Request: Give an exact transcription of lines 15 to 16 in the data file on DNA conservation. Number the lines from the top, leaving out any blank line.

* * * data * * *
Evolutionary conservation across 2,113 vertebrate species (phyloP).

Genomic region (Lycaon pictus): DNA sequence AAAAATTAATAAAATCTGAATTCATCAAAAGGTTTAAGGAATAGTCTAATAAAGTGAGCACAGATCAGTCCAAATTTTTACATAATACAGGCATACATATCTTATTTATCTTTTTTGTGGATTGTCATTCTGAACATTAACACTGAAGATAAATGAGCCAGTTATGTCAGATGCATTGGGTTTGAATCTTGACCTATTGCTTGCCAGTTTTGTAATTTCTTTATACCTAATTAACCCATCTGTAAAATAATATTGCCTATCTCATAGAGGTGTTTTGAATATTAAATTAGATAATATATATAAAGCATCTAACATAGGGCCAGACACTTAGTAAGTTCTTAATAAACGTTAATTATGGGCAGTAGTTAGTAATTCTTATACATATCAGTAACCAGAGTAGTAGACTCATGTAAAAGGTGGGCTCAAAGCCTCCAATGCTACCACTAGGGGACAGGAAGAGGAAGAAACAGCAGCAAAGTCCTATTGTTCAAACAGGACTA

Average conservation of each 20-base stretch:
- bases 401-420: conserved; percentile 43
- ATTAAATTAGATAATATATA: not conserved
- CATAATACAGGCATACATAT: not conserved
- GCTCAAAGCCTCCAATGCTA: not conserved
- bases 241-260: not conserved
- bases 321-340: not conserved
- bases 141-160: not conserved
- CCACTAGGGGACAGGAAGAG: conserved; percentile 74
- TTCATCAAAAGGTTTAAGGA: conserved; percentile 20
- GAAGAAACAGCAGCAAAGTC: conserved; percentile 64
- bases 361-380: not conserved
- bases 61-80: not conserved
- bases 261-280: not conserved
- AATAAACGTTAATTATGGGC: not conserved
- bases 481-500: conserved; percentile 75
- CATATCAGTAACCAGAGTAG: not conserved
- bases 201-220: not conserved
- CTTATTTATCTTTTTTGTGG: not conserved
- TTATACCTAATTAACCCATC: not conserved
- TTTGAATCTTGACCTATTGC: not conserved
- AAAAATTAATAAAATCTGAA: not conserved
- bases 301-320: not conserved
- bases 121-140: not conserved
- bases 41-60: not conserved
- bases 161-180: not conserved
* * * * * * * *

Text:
- bases 61-80: not conserved
- bases 261-280: not conserved